PSU Coaching & Intangibles

Last season, Adam Taliaferro attempted a tackle on Ohio State running back Jerry Westbrooks during a Sept. 23 clash. Westbrooks pushed himself off the turf. Taliaferro remained motionless on the field. That day, Taliaferro began a long arduous task of learning how to walk again after partial paralysis.

Just one week after the Ohio State game, the Nittany Lions played with their hearts on their sleeves, beating back the potential Heisman run of Purdue's Drew Brees. State showed it had the heart of a Lion in the 22-20 upset victory.

Nearly a year later, Taliaferro plans to walk onto the field prior to the Miami showdown. Beaver Stadium will rock like it never has. Teammates will storm onto the field hungry to hit the nearest Hurricane and continue the practice until about 11 p.m.

Beside Taliaferro stands the father of present college football, Joe Paterno eager to return a winning brand of football back to Penn State. Since 1966, Paterno has had few poor seasons in the losing sense of the word. In '66, the Lions lost five games and responded in '67 to win eight games and tie Florida State in the Gator Bowl. In 1984, the Lions again lost five games, but returned to the top of the college football world and played for the national championship against Oklahoma in the '86 Orange Bowl. Paterno's first losing season, 1988, energized the Lions to eight wins in '89. Now, 12 years later, the Lions play for respect once again. Undoubtedly, Paterno has plans for at least eight wins this season. There's no better time to start than Saturday, against one of the preseason national championship favorites.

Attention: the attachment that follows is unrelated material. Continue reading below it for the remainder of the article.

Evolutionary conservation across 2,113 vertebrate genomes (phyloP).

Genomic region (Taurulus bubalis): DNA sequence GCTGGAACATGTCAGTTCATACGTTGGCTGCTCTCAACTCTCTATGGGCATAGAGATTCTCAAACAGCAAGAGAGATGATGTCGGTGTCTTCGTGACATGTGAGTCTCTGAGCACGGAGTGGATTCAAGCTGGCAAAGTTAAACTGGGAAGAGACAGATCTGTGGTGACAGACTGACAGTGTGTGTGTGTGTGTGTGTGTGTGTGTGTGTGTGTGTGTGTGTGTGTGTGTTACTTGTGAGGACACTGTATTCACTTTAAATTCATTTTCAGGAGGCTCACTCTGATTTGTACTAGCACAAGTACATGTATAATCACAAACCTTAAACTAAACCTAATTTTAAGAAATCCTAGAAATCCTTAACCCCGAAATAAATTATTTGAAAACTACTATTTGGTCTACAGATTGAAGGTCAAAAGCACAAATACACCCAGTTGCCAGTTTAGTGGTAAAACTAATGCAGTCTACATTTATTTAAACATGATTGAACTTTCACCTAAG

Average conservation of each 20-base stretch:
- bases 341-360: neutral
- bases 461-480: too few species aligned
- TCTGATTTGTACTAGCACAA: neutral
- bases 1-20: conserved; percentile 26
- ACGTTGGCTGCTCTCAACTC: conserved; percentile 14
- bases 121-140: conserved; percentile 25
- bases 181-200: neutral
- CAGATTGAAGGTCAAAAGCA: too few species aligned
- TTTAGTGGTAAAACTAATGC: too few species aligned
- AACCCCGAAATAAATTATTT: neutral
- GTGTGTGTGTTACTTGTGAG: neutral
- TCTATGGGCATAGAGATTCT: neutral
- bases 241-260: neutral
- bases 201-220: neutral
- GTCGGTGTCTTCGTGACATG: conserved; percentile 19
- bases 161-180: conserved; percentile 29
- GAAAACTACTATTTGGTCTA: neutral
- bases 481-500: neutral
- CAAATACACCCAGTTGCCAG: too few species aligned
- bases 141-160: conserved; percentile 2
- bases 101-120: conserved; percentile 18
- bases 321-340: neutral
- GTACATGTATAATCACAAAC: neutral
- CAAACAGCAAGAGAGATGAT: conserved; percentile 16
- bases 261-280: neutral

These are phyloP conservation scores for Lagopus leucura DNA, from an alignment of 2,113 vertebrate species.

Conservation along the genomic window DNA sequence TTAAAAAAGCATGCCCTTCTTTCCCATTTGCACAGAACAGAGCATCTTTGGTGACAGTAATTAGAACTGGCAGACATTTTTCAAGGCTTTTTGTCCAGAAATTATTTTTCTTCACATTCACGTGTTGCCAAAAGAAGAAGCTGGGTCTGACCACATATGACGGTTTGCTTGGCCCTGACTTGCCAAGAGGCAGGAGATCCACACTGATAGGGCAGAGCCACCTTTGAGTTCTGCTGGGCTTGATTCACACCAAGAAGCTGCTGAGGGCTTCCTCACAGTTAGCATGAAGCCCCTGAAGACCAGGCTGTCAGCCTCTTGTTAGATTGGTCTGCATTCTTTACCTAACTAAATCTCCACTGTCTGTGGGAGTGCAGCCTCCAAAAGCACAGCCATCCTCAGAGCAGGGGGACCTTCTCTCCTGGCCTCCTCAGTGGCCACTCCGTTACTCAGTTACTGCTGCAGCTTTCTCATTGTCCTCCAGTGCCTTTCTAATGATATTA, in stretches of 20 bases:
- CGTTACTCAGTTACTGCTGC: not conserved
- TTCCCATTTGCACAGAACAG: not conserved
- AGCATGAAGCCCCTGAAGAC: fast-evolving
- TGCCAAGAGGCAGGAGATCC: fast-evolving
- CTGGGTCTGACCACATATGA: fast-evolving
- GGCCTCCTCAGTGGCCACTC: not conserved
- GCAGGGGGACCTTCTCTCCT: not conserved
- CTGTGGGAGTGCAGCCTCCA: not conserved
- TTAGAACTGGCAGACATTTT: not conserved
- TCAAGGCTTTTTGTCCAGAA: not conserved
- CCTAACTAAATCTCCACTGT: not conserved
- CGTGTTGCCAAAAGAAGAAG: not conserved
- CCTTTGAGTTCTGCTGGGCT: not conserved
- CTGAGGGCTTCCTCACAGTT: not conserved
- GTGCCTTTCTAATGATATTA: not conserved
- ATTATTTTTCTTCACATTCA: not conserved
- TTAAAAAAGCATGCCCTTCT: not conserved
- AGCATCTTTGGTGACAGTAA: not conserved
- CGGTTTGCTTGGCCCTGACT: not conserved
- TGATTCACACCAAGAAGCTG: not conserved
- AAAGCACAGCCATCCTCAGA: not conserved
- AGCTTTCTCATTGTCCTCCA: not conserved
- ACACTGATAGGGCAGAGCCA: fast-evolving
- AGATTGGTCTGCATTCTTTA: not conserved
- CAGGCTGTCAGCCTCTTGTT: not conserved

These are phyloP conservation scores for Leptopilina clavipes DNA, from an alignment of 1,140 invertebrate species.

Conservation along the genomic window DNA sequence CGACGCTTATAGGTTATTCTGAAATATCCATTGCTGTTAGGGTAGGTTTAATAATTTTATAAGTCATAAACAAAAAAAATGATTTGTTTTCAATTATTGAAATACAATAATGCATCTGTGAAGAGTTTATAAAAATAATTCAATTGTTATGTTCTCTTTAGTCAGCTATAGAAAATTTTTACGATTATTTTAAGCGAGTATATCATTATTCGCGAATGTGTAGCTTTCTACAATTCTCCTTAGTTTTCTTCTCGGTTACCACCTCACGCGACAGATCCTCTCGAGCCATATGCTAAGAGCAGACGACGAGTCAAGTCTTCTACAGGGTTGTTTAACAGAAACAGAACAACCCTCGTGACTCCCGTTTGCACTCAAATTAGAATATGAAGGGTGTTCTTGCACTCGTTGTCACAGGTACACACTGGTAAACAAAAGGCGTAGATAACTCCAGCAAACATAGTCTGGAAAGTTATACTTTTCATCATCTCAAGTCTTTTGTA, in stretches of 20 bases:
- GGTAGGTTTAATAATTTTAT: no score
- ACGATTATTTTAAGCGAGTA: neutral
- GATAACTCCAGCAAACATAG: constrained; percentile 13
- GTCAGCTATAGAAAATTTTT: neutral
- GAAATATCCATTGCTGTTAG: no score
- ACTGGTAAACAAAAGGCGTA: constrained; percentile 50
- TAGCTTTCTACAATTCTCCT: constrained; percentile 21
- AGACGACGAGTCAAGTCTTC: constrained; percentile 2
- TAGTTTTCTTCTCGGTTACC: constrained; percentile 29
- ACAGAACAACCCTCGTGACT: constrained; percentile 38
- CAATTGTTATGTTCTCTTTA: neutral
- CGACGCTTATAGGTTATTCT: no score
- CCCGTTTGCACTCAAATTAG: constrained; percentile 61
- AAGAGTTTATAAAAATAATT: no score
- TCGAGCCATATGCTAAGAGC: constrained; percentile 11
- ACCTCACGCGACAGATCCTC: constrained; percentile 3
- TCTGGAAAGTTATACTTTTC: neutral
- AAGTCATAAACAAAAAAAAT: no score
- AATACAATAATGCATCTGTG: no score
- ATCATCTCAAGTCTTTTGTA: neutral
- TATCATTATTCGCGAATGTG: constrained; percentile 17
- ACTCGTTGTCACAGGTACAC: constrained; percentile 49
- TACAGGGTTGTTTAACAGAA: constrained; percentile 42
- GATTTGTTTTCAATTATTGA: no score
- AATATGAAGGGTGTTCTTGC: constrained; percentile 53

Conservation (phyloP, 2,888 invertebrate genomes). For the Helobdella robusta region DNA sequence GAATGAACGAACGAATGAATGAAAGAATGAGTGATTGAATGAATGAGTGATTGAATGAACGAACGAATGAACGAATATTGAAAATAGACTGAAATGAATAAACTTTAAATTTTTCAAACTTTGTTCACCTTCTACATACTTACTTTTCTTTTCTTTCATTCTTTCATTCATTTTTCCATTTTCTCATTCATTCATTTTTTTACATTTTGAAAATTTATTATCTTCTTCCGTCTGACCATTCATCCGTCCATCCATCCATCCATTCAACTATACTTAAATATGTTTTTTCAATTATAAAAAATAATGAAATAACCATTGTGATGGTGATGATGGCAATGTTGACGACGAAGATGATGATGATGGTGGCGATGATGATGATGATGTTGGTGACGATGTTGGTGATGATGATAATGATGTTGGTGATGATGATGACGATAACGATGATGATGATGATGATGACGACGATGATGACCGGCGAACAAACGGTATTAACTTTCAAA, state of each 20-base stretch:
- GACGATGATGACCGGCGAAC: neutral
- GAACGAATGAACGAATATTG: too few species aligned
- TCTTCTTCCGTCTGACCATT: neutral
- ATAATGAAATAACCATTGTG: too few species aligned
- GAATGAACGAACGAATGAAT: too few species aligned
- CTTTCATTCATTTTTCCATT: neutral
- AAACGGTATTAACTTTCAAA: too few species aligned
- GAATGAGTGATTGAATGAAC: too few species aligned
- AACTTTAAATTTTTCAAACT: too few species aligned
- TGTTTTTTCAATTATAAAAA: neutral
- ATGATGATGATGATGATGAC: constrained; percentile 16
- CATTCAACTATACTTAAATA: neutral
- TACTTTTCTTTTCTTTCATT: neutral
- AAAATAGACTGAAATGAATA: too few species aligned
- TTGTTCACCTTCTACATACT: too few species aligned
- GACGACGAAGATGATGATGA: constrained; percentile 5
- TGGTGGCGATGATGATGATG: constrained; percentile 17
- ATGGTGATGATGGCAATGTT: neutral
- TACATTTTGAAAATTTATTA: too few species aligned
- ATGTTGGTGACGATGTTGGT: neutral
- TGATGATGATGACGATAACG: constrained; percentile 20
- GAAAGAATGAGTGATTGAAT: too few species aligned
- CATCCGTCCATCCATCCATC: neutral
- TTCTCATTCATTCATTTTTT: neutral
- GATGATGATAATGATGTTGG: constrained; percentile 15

To help Paterno in his quest this season, he added three coaches to the staff, all without Nittany Lion ties, an unheard of practice in recent years. Kenny Carter guides the wide receivers to resurgence after the departure of Kenny Jackson. For every dropped pass or each missed route, the receivers grasp the turf on their hands a knees and commence a series of pushups. Carter means business. The turnaround phenomenal, the drops were absent during the Blue-White Game in April. Two days from now under the bright lights of Beaver Stadium, the receivers mean business.

Ron Vanderlinden continues the rich tradition of Linebacker U. With plenty of talent at his disposal, Vanderlinden will utilize his aggressive style that rebels against the grain of former Nittany Lion defenses while maintaining the integrity of coordinator Tom Bradley's schemes.

Brian Norwood assumes the responsibility of fixing a secondary that graduation decimated each of the past two seasons. Taking advantage of talent shifted from wide receiver, Norwood has the athletes; he simply needs to mold them into cornerbacks and safeties.

Regardless of records or previous laurels, the game will still be decided on the football field. It simply comes down to a question of who wants it more. Does Miami want to prove it belonged in the national championship game a year ago? Does Penn State want to show the country it is still one of the elite programs in college football? It's a test of wills: who will impose their own over the opponent.

Saturday signifies the opening of the new Beaver Stadium, a state-of-the-art facility normally only seen in Hollywood fictional tales or NFL facilities. The house that Joe built will send tremors throughout Central Pennsylvania after the addition of 10,000 more seats. More importantly, the additions force the raucous sound created by the students to deflect back onto the field. Ken Dorsey should practice his silent count now.

After a full day of celebration, and no one celebrates like a Nittany Lion, the steel structure will roar with spite and vengeance. It's Penn State against the world this season. The fans know it. The players know it. Coach Paterno knows it. By the time the last tick of the clock occurs, Larry Coker will know it.

Brian K. Hall is a sports editor for "The Collegian" – Penn State's official newspaper – as well as a full time PSU student. Check out the latest news on the Nittany Lions at or send all comments and correspondence to Brian at

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